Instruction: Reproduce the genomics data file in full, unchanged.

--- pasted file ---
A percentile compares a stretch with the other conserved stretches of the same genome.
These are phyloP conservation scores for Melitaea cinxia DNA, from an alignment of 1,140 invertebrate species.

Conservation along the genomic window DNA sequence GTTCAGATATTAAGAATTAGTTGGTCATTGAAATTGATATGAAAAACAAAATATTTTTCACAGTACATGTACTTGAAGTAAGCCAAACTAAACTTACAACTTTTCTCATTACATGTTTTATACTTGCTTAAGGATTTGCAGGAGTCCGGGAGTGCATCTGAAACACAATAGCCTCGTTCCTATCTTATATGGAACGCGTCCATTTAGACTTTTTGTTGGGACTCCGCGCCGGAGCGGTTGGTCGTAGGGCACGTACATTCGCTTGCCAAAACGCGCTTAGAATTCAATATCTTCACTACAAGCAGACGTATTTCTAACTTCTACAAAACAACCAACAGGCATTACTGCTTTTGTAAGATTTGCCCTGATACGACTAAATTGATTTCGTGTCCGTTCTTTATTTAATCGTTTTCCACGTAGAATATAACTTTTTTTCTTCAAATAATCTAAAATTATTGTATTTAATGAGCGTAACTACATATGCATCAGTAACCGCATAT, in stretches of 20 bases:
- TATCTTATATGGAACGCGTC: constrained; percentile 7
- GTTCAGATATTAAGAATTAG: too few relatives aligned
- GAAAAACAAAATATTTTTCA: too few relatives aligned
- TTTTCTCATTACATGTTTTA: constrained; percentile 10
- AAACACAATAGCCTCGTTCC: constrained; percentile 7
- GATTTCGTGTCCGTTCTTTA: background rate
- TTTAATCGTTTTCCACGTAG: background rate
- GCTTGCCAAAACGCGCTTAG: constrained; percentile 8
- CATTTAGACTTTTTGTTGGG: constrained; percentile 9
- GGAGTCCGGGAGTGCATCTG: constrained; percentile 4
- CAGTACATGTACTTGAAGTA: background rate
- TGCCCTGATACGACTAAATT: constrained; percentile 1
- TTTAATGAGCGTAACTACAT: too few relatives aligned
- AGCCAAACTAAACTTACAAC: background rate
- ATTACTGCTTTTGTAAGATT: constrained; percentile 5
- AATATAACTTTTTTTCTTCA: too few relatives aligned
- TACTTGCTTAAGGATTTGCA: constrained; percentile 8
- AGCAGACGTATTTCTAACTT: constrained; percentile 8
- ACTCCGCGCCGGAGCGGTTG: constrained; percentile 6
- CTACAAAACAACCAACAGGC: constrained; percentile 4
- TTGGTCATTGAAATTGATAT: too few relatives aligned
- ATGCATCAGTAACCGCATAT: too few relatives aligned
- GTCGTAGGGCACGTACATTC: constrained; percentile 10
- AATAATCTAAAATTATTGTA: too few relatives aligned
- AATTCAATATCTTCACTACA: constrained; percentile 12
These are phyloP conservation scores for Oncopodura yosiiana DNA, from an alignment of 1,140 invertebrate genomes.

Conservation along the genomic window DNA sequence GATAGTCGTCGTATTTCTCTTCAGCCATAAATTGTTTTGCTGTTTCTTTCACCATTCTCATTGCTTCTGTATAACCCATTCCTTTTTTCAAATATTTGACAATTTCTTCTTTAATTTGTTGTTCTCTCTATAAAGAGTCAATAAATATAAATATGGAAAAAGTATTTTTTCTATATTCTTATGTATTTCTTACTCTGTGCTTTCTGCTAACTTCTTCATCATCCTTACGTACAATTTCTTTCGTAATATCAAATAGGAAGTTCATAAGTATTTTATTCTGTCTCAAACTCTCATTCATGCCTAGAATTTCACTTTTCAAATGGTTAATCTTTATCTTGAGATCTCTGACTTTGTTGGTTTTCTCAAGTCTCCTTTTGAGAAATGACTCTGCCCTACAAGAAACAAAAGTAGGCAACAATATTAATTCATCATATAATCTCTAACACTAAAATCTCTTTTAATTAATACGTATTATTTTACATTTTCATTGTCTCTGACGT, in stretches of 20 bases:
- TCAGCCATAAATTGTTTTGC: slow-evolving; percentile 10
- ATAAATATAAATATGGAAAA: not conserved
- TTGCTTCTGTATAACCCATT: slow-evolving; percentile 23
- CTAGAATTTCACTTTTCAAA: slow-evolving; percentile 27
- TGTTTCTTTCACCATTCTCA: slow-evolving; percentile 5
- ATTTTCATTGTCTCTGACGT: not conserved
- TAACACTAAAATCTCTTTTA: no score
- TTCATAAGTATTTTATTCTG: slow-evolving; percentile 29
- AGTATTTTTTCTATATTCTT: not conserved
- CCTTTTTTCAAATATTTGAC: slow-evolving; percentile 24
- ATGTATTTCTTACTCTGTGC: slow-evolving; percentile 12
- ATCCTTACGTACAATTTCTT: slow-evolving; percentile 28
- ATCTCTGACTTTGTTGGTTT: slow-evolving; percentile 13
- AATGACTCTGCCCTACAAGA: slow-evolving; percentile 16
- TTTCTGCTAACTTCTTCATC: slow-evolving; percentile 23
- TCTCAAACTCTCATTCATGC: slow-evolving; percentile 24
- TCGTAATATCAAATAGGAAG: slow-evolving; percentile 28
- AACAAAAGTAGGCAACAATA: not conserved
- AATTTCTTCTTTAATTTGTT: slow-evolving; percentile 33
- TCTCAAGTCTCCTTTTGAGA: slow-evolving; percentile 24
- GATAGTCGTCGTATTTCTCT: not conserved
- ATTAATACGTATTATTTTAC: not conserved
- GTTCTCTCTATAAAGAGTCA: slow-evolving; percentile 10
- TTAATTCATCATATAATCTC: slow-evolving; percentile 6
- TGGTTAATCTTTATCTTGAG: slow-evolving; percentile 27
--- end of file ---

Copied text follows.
A percentile compares a stretch with the other conserved stretches of the same genome.
These are phyloP conservation scores for Melitaea cinxia DNA, from an alignment of 1,140 invertebrate species.

Conservation along the genomic window DNA sequence GTTCAGATATTAAGAATTAGTTGGTCATTGAAATTGATATGAAAAACAAAATATTTTTCACAGTACATGTACTTGAAGTAAGCCAAACTAAACTTACAACTTTTCTCATTACATGTTTTATACTTGCTTAAGGATTTGCAGGAGTCCGGGAGTGCATCTGAAACACAATAGCCTCGTTCCTATCTTATATGGAACGCGTCCATTTAGACTTTTTGTTGGGACTCCGCGCCGGAGCGGTTGGTCGTAGGGCACGTACATTCGCTTGCCAAAACGCGCTTAGAATTCAATATCTTCACTACAAGCAGACGTATTTCTAACTTCTACAAAACAACCAACAGGCATTACTGCTTTTGTAAGATTTGCCCTGATACGACTAAATTGATTTCGTGTCCGTTCTTTATTTAATCGTTTTCCACGTAGAATATAACTTTTTTTCTTCAAATAATCTAAAATTATTGTATTTAATGAGCGTAACTACATATGCATCAGTAACCGCATAT, in stretches of 20 bases:
- TATCTTATATGGAACGCGTC: constrained; percentile 7
- GTTCAGATATTAAGAATTAG: too few relatives aligned
- GAAAAACAAAATATTTTTCA: too few relatives aligned
- TTTTCTCATTACATGTTTTA: constrained; percentile 10
- AAACACAATAGCCTCGTTCC: constrained; percentile 7
- GATTTCGTGTCCGTTCTTTA: background rate
- TTTAATCGTTTTCCACGTAG: background rate
- GCTTGCCAAAACGCGCTTAG: constrained; percentile 8
- CATTTAGACTTTTTGTTGGG: constrained; percentile 9
- GGAGTCCGGGAGTGCATCTG: constrained; percentile 4
- CAGTACATGTACTTGAAGTA: background rate
- TGCCCTGATACGACTAAATT: constrained; percentile 1
- TTTAATGAGCGTAACTACAT: too few relatives aligned
- AGCCAAACTAAACTTACAAC: background rate
- ATTACTGCTTTTGTAAGATT: constrained; percentile 5
- AATATAACTTTTTTTCTTCA: too few relatives aligned
- TACTTGCTTAAGGATTTGCA: constrained; percentile 8
- AGCAGACGTATTTCTAACTT: constrained; percentile 8
- ACTCCGCGCCGGAGCGGTTG: constrained; percentile 6
- CTACAAAACAACCAACAGGC: constrained; percentile 4
- TTGGTCATTGAAATTGATAT: too few relatives aligned
- ATGCATCAGTAACCGCATAT: too few relatives aligned
- GTCGTAGGGCACGTACATTC: constrained; percentile 10
- AATAATCTAAAATTATTGTA: too few relatives aligned
- AATTCAATATCTTCACTACA: constrained; percentile 12
These are phyloP conservation scores for Oncopodura yosiiana DNA, from an alignment of 1,140 invertebrate genomes.

Conservation along the genomic window DNA sequence GATAGTCGTCGTATTTCTCTTCAGCCATAAATTGTTTTGCTGTTTCTTTCACCATTCTCATTGCTTCTGTATAACCCATTCCTTTTTTCAAATATTTGACAATTTCTTCTTTAATTTGTTGTTCTCTCTATAAAGAGTCAATAAATATAAATATGGAAAAAGTATTTTTTCTATATTCTTATGTATTTCTTACTCTGTGCTTTCTGCTAACTTCTTCATCATCCTTACGTACAATTTCTTTCGTAATATCAAATAGGAAGTTCATAAGTATTTTATTCTGTCTCAAACTCTCATTCATGCCTAGAATTTCACTTTTCAAATGGTTAATCTTTATCTTGAGATCTCTGACTTTGTTGGTTTTCTCAAGTCTCCTTTTGAGAAATGACTCTGCCCTACAAGAAACAAAAGTAGGCAACAATATTAATTCATCATATAATCTCTAACACTAAAATCTCTTTTAATTAATACGTATTATTTTACATTTTCATTGTCTCTGACGT, in stretches of 20 bases:
- TCAGCCATAAATTGTTTTGC: slow-evolving; percentile 10
- ATAAATATAAATATGGAAAA: not conserved
- TTGCTTCTGTATAACCCATT: slow-evolving; percentile 23
- CTAGAATTTCACTTTTCAAA: slow-evolving; percentile 27
- TGTTTCTTTCACCATTCTCA: slow-evolving; percentile 5
- ATTTTCATTGTCTCTGACGT: not conserved
- TAACACTAAAATCTCTTTTA: no score
- TTCATAAGTATTTTATTCTG: slow-evolving; percentile 29
- AGTATTTTTTCTATATTCTT: not conserved
- CCTTTTTTCAAATATTTGAC: slow-evolving; percentile 24
- ATGTATTTCTTACTCTGTGC: slow-evolving; percentile 12
- ATCCTTACGTACAATTTCTT: slow-evolving; percentile 28
- ATCTCTGACTTTGTTGGTTT: slow-evolving; percentile 13
- AATGACTCTGCCCTACAAGA: slow-evolving; percentile 16
- TTTCTGCTAACTTCTTCATC: slow-evolving; percentile 23
- TCTCAAACTCTCATTCATGC: slow-evolving; percentile 24
- TCGTAATATCAAATAGGAAG: slow-evolving; percentile 28
- AACAAAAGTAGGCAACAATA: not conserved
- AATTTCTTCTTTAATTTGTT: slow-evolving; percentile 33
- TCTCAAGTCTCCTTTTGAGA: slow-evolving; percentile 24
- GATAGTCGTCGTATTTCTCT: not conserved
- ATTAATACGTATTATTTTAC: not conserved
- GTTCTCTCTATAAAGAGTCA: slow-evolving; percentile 10
- TTAATTCATCATATAATCTC: slow-evolving; percentile 6
- TGGTTAATCTTTATCTTGAG: slow-evolving; percentile 27